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dronid:book:articles:mistress

Mistress, The

“Meddlesome hussy…”–the War King

A former member of the Homeworld, the woman now known as the Mistress started out as many members of the Great Houses: cool, emotionless and bound to the Homeworld. It was only after encountering and, indeed, travelling with a well-known Homeworld exile that she acquired a taste for adventure and inquiry. Her travels with this exile are well-documented, but her life after she left him (in another universe, in fact) are shrouded in mystery. For some time, she was rumoured to be the President of the Homeworld, but these rumours have been discredited. No, once she returned to the “normal” universe (in a Timeship that was either stolen or, depending on which version of the story you believe, that she built herself,) she travelled alone for some time, then took a number of assistants with her. Since then, she has settled down somewhat. Her pattern is this: she chooses some point in the past (mainly on Earth, but sometimes on other exotic worlds,) makes it her base of operations and waits to be contacted, sometimes for several years. She makes herself available to various War and non-War participants, lost time-travellers, aliens who need support and others who simply need her help. The method of contacting her is rather complicated, involving a vast network of radio waves, phone lines, telegraphs and various satellites. Her messages are rather cryptic and arcane, but full of technical information.

Some of her locations have been documented. She is said to have had a hut in the Holy Land during the First Crusade; a strange, seemingly endless “power station” on Tyler’s Folly; a house in the American South in the months leading up to that country’s Civil War (it was here that she became involved, briefly, in the notorious Oubliette Nightmare with an unknown member of Faction Paradox). Her most well-known adventure is documented in a diary belonging to Captain Bradley Tibor, a pilot in the RAF who, after being shot down in occupied France during World War II, encountered the Mistress as a member of the French Resistance. His description of her is perhaps the best description of her known to exist:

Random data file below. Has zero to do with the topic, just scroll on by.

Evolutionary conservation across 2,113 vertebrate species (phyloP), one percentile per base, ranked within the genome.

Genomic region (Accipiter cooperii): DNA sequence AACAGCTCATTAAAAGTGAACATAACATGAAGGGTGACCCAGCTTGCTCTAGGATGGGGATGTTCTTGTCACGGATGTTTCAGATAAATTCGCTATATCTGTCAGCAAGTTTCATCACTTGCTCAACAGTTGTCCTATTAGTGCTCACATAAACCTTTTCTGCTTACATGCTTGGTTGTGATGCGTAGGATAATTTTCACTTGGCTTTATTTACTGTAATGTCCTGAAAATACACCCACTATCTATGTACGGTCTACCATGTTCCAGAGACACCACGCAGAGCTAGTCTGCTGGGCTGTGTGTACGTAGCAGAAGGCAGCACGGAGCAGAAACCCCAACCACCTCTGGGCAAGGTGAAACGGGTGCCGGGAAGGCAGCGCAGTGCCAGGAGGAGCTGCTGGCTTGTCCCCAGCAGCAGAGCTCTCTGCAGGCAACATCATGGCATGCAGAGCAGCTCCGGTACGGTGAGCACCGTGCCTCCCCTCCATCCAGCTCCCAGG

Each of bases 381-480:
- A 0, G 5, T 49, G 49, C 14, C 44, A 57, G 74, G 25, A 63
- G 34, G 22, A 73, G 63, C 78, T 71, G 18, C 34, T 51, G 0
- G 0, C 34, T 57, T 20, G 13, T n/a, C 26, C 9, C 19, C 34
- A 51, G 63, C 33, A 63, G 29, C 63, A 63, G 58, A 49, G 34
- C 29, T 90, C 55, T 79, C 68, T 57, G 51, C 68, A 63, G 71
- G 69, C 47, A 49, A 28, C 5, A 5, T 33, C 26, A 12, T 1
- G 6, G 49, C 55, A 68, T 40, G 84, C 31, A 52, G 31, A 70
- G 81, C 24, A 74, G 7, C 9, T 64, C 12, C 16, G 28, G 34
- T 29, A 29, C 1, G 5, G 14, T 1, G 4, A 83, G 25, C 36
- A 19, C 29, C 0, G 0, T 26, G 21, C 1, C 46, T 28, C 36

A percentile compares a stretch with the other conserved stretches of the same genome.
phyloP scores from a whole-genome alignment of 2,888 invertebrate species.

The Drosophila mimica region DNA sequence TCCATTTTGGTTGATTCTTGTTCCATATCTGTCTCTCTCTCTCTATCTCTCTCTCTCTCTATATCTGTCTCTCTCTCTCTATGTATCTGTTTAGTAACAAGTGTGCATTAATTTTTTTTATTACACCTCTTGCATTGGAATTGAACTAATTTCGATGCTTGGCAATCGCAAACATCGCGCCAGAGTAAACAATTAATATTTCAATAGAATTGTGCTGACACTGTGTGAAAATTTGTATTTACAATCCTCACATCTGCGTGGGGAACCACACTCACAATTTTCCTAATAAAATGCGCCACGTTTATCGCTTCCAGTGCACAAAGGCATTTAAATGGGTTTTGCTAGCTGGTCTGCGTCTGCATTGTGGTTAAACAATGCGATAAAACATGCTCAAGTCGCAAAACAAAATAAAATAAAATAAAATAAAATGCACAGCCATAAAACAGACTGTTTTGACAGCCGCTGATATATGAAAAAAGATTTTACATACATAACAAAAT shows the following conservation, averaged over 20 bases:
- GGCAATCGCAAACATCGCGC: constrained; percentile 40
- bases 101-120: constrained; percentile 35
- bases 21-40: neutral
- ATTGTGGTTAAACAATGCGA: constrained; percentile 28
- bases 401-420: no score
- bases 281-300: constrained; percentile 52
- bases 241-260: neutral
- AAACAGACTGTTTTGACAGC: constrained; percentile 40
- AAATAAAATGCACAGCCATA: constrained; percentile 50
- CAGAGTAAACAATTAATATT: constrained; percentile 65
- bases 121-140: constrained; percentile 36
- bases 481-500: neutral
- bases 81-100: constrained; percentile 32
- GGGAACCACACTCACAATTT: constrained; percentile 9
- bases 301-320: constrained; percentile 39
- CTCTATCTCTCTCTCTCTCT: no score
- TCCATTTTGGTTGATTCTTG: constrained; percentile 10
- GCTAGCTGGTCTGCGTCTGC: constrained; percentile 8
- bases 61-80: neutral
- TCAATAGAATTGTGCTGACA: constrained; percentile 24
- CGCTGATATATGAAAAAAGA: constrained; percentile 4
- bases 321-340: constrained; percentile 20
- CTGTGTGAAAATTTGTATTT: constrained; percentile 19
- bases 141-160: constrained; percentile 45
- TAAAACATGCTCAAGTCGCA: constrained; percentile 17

The soldier led me through the ruins to an open area. A woman was standing in this clearing, turned away from us. As we came into view, she turned to regard us. She was wearing a rather elaborate riding outfit, with a red frock coat and black, calf-high boots. A cream, embroidered waistcoat accented her long, dirty blonde hair that cascaded in straight wisps about the ensemble. The vest was buttoned over a white shirt and ascot, while tan leggings clung tightly to her shapely legs. A set of red leather gloves pulled snug over long, delicate fingers completed the image perfectly. The outfit spoke of an older time, turn of the century, perhaps, but there was something about it, something modern. I was reminded of royalty. This was a classy dame, all right.

Tibor’s narrative is fascinating, as much for what he does not say as for how much he does. He notes that their small Resistance group was plagued by one particular outfit of SS officers. Tibor mentions that all these SS officers seemed to have the same face. He explains in the diary that it must be that all Nazis look alike to him, but knowing what we now know about the Great House agent Angress and his army of cloned soldiers, this little WWII story is much larger than first thought. Tibor says that the Mistress was separated from the rest of the group for at least two days and that, after they were reunited, the group made it to freedom without further incident. Considering that Angress disappeared while on a scouting mission during this period of history, the implication couldn’t be more clear.

Although she is somewhat difficult to contact, lost time travellers are encouraged to track her down. She is a very helpful, although mysterious and possibly dangerous, individual.

dronid/book/articles/mistress.txt · Last modified: 2008/01/31 16:27 (external edit)